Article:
When you decide to begin using contacts, your optometrist may ask if you would like daily or monthly contacts. Your answer will depend on your eye health and personal preferences, as there are several differences between the two types. Today we’re reviewing the pros and cons of daily vs. monthly contacts so that you can decide which option best fits your needs.
We tend to take our vision for granted, but one bout of serious eye pain is enough to realize how important your eye health really is. Eye pain can be caused by anything from conjunctivitis to a corneal abrasion, and no matter the cause, it’s always annoying. Dealing with frustrating eye pain? Find out what to do when your eyes hurt so you can get back to living your life.
Remember those childhood summers spent at the pool? Entire days could pass while you were diving in search of submerged pool toys – often with the help of those goofy full-face goggles. Once you got a little older, you may have spent time training yourself to swim with your eyes open. Splashing around and gazing underwater with open eyes can be fun when you’re a kid – but what about when you’re an adult wearing contact lenses? The Food and Drug Administration (FDA) officially recommends that contact lenses should not be exposed to any kind of water. However, that can be hard to do when you’re on the go in the summertime. So is swimming with contacts really a bad idea?
Visual symptoms of eye problems may sneak up on you. If the issue forms gradually, it can be hard to notice that there is anything wrong with your vision at all. From blurry and foggy vision to seeing faded colors, you might continue for several months with an eye issue before realizing you even have a problem.
On the other end of the spectrum, certain visual eye changes can occur seemingly overnight. One evening you could close your eyes and sleep soundly, and the next morning you might wake up with red, swollen, or jaundiced eyes. It’s important to familiarize yourself with the appearance of common eye issues so that you know when to contact your eye doctor for help.
How much screen time do you clock each day? According to a 2018 Neilsen survey, Americans spend 11 hours a day interacting with media, and most of those hours are spent looking at a screen. Many people start their days and end their days by looking at their phones, and their eyes are suffering. Exposing your eyes to too much blue light can lead to dry eyes, eye strain, headaches, blurred vision, and even neck and shoulder pain (source). However, avoiding these problems doesn’t have to mean quitting your desk job or switching from a smartphone to a flip phone. We’ve come up with some helpful tips on how to protect your eyes from blue light.
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It’s easy to take your sight for granted. Think about everything you’ve seen today: your reflection in the mirror, your family, your phone, your neighbor’s adorable dog, your food before you guided it to your mouth, your journey to work, your coworkers, your favorite coffee shop, and on and on the list goes. Now imagine not being able to see those things – it’s a sobering thought. Your eyes, though powerful, are delicate. While your eyes have a protective layer called the sclera, it isn’t nearly as strong as your bones. In addition, your retinas are very sensitive to harsh UV rays, and chemicals and debris have the ability to impair your vision as well. With all the daily threats to your vision, it’s important to learn how to protect your eyes. By taking a few precautions, you can preserve your vision and keep your eyes safe and healthy.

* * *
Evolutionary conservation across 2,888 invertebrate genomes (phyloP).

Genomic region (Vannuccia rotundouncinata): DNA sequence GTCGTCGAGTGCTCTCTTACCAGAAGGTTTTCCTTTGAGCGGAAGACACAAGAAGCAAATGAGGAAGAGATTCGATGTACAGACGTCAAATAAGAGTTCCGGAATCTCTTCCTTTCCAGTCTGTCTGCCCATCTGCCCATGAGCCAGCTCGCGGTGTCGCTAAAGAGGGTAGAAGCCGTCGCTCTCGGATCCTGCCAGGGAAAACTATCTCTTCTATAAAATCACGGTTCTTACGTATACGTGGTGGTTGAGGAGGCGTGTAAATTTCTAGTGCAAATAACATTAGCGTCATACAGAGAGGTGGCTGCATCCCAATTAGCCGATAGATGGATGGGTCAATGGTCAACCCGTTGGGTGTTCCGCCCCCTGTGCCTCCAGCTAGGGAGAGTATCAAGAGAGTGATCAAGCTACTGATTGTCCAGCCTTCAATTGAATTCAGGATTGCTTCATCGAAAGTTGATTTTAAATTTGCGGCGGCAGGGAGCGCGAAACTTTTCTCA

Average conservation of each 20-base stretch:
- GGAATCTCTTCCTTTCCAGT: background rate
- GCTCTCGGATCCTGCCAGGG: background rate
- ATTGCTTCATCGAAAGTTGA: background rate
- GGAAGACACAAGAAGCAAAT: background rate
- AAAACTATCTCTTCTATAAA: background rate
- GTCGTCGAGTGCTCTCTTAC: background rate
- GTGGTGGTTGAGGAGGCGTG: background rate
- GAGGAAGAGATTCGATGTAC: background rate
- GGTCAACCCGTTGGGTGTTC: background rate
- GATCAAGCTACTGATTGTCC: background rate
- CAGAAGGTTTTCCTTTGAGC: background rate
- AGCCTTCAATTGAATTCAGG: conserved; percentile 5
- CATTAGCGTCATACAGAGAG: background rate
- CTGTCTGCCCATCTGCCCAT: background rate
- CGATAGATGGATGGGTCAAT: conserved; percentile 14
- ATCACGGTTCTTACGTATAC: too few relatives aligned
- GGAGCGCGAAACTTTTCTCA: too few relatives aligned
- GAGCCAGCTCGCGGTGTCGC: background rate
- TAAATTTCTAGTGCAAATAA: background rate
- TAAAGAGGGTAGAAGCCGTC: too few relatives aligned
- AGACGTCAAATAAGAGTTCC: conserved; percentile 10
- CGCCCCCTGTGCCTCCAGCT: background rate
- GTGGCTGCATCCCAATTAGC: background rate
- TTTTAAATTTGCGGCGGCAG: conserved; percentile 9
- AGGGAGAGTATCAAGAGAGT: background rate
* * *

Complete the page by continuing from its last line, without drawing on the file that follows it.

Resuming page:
Let freedom ring: The USA turns 243 this year. You’re hopefully gearing up for an exciting holiday weekend full of picnics, barbecues – and, of course, spectacular fireworks shows. We know, we know – practicing good eye care may be the last thing on your mind this weekend. However, fireworks eye injuries are a serious concern this time of year. Avoiding fireworks eye injuries will help you celebrate the holiday safely and ensure you’re able to enjoy many holidays to come.
We’ve all been there: You’re walking down the street, and a gust of wind sends debris flying straight into your eye. Sure, it’s uncomfortable – but is it something that could impact your long-term eye health? Yes and no. There’s a chance that you have experienced a corneal abrasion, otherwise known as a scratched cornea. Corneal abrasions are extremely common eye injuries, and they’re usually treatable. Resulting from damage to the top layer of the cornea, corneal abrasions can cause significant discomfort and disrupted vision. When left untreated, a corneal abrasion can lead to prolonged vision problems, which is why it’s essential to recognize scratched cornea symptoms and treat them immediately.
How often do you wear sunglasses? According to the Vision Council, one in four Americans rarely or never wears sunglasses. If you’re shrugging at that statistic, you clearly don’t understand why sunglasses are important for the health of our eyes. Although they’re often categorized as fashion accessories, sunglasses play an important role in protecting our eyes from dangerous UV rays. Whether you’re driving, sunbathing, picnicking, or going for a walk, you should be wearing sunglasses if you’re out during daylight hours.
Have you ever seen small dark spots floating along in your vision? What you’re seeing could be eye floaters. Like Mona Lisa’s eyes, eye floaters seem to follow your eye movements. However, these small dots dart away when you try to look directly at them. What causes eye floaters? While the cause can be harmless, like the natural aging process, in some instances the situation is more serious. Keep reading to learn more about the common causes of eye floaters, and be sure to contact your eye doctor if you’re experiencing this vision problem.